Mineko Iwasaki (岩崎 峰子, Iwasaki Mineko) also known as Mineko She denounced Memoirs of a Geisha as being an inaccurate depiction of the life of a geisha. Iwasaki was particularly offended by the. From age five, Iwasaki trained to be a geisha (or, as it was called in her Kyoto district, a geiko), learning the intricacies of a world that is nearly gone. As the first . An exponent of the highly ritualized—and highly misunderstood—Japanese art form tells all. Or at least some.
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There is not a lot of information out there, and I will read whatever I can get my hands on. This book iwaski contains some photographs printed on special paper. Was this normal in Japan at that time?
My only big complaint about this book is the writing itself. She was loved by kings, princes, military heroes, and wealthy statesmen alike. Oct 05, Cheryl rated it liked it Recommended to Cheryl by: Account Options Sign in.
Account Options Sign in. From then on, Iwasaki worked full-time training to be a geiko before making her debut at age fifteen.
Geisha: A Life – Mineko Iwasaki – Google Books
One sensational incident after another, with little insight to how in made her feel or how it affected her life. She seemed to do this out of a sense of economic responsibility to her parents–who, by the way, basically sold three of their daughters into Gion, though they hung onto all their male children. She certainly valued the traditions, even while trying to modernize and improve them ie: The whole virginity aspect was still very much geisya part of Geiko culture then.
Is this still iwawaki in Japan?
Return to Book Page. But it’s all wrong.
The kimono itself can weigh pound! But an enjoyable read if you have an interest in other cultures.
There were a few events that truly drew me into Mineko’s story, though my review is going to be mostly about about the comparison of this book to Memoirs of a Geisha. Also great introduction to Japanese culture. We have been constrained by unwritten rules not to do so, by the robes of tradition and by the sanctity of our exclusive calling If a history, it lacked description, and the author inserted too much of her annoying self more on this later into the story.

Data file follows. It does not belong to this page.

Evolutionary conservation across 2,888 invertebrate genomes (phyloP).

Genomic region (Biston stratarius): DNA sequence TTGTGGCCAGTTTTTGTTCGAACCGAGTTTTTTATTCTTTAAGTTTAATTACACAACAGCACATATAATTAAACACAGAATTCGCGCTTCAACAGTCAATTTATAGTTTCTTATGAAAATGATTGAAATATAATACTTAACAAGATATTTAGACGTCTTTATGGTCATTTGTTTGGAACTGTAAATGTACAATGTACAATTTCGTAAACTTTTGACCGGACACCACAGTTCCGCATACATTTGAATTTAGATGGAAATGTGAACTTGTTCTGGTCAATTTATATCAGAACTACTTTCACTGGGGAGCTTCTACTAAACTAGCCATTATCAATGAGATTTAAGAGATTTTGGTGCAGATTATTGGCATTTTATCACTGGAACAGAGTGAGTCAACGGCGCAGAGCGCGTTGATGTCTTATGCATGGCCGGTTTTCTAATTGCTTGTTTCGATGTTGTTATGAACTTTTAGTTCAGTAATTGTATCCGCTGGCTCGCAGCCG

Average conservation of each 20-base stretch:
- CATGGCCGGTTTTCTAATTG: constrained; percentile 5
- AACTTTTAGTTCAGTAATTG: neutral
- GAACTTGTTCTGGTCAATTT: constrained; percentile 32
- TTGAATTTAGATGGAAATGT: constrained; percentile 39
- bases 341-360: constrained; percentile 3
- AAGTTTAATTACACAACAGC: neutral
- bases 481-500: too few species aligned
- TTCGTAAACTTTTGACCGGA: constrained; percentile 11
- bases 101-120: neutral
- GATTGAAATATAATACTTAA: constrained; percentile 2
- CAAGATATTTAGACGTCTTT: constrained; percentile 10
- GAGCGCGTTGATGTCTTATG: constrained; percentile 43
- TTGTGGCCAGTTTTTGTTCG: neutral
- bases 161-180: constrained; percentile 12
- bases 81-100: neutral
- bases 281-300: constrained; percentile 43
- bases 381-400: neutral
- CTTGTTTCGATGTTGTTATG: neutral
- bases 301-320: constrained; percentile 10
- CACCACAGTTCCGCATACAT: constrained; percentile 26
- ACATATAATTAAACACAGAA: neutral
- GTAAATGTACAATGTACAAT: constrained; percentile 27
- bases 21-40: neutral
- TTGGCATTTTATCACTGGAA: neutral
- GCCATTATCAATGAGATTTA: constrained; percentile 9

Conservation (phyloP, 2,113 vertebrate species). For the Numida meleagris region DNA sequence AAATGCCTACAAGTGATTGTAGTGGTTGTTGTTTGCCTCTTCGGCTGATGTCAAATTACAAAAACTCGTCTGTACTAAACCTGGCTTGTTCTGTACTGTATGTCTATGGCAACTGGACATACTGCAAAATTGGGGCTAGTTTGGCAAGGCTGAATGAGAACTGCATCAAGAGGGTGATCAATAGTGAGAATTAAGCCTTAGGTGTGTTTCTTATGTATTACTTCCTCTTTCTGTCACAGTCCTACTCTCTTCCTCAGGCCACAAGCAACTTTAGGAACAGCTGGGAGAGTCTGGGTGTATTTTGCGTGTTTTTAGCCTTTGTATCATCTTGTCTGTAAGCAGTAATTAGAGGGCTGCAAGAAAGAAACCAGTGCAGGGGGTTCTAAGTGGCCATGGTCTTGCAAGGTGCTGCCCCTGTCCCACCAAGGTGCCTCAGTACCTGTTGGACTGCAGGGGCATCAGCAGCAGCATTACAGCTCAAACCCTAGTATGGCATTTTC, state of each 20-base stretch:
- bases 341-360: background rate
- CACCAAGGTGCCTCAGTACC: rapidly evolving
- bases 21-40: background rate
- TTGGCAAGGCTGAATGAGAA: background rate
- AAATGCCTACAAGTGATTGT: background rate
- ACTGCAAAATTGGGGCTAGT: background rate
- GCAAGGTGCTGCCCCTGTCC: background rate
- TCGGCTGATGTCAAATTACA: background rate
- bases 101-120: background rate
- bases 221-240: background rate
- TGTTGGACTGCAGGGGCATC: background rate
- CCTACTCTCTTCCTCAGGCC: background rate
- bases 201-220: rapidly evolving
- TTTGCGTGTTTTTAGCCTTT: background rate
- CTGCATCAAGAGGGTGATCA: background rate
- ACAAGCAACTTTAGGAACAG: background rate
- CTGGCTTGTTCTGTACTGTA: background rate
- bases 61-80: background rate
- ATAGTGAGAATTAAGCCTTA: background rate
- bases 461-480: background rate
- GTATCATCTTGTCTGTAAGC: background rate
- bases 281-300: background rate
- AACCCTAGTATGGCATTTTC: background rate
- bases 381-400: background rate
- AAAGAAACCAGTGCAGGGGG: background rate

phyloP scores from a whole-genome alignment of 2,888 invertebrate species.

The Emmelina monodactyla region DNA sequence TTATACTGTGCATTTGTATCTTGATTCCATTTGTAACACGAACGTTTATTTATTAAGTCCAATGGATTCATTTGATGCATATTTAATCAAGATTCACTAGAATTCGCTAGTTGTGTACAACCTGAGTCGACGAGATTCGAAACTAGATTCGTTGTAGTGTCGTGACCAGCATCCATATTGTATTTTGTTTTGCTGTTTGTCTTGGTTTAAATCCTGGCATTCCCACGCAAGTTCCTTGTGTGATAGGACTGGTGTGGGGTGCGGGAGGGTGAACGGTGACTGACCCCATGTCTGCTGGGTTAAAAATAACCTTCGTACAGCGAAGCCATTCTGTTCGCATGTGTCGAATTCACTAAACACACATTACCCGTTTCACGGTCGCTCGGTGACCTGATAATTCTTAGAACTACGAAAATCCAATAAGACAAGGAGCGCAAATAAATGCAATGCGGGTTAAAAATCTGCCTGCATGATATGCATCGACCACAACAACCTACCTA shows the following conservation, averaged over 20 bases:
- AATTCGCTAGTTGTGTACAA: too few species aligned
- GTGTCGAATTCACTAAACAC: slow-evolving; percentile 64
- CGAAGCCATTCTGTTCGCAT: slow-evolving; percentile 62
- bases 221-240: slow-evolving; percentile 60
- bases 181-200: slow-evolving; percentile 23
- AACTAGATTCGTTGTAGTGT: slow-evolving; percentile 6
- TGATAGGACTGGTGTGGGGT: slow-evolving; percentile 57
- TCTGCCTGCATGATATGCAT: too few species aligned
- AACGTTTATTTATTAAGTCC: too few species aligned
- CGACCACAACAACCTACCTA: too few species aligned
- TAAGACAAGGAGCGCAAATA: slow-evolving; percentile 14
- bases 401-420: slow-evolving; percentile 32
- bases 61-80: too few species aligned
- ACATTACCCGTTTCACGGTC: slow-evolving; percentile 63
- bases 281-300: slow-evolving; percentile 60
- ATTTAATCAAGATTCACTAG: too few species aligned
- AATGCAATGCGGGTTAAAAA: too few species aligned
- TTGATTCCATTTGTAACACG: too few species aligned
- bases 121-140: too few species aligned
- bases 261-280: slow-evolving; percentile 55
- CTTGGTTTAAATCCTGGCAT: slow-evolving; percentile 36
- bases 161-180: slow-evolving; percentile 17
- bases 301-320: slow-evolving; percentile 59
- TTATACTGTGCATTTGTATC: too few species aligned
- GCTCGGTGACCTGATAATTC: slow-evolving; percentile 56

I want you to know what it is really like to live the life of a geisha, a life filled with extraordinary professional demands and richly glorious rewards.
Archived from the original on Mineko does a good job of telling about the life of a geiko geisha from her personal perspecive. When the book came out, this geisha was so horrified at the way Golden had twisted her words to fit minrko Western worldview of the geisha that she wrote her mibeko memoir in response. Now I can say that I have read both books, and Memoirs of a Geisha beats the pants off of this very informative, but slightly dry attempt at the same.
Review of Geisha: A Life by Mineko Iwasaki
I liked it but was not what I would call a great book. This memoir q when she is three years old. Mineko Iwasaki was honest about her personal feelings and personal trials.
Mineko says herself that geiko is a dying art for various reasons, economic not being the least of them. I thoroughly enjoyed this memoir. Iwasaki will be describing a dance class, and then in the next paragraph will have moved on to a completely different subject with no warning or explanation, and it was irritating. This is Iwasaki’s response to Memoirs of a Geisha which I both read and enjoyed.
This is a worthwhile read if only to lose some of the misconceptions of geisha culture as a whole – a culture that is about art and beauty. She acts like shes better than everyone around her and bosses people around from a young age.
I would love to have read more about how Mineko challenged the system like she claims she did, but never s Yeeah Mineko’s book was written to inform, and the two can coexist. Iwasaki was the most famous Japanese Geiko in Japan iwasa,i her sudden publicized retirement at the age of I really liked that book for much longer than I should have I remember hearing that they were making a movie version and being really invested in who they castand it wasn’t until I was in college that I learned some unpleasant truths about the creation of this book.
My only complaint would be the way she laud out the time line. Jun 27, Lady rated it it was ok Shelves: There is a lot here about the Japanese culture and the pictures really help you place the descriptions.
We have been constrained by unwritten rules not to do so, by the robes of tradition, and by the sanctity iwasami our exclusive calling. View Full Version of PW.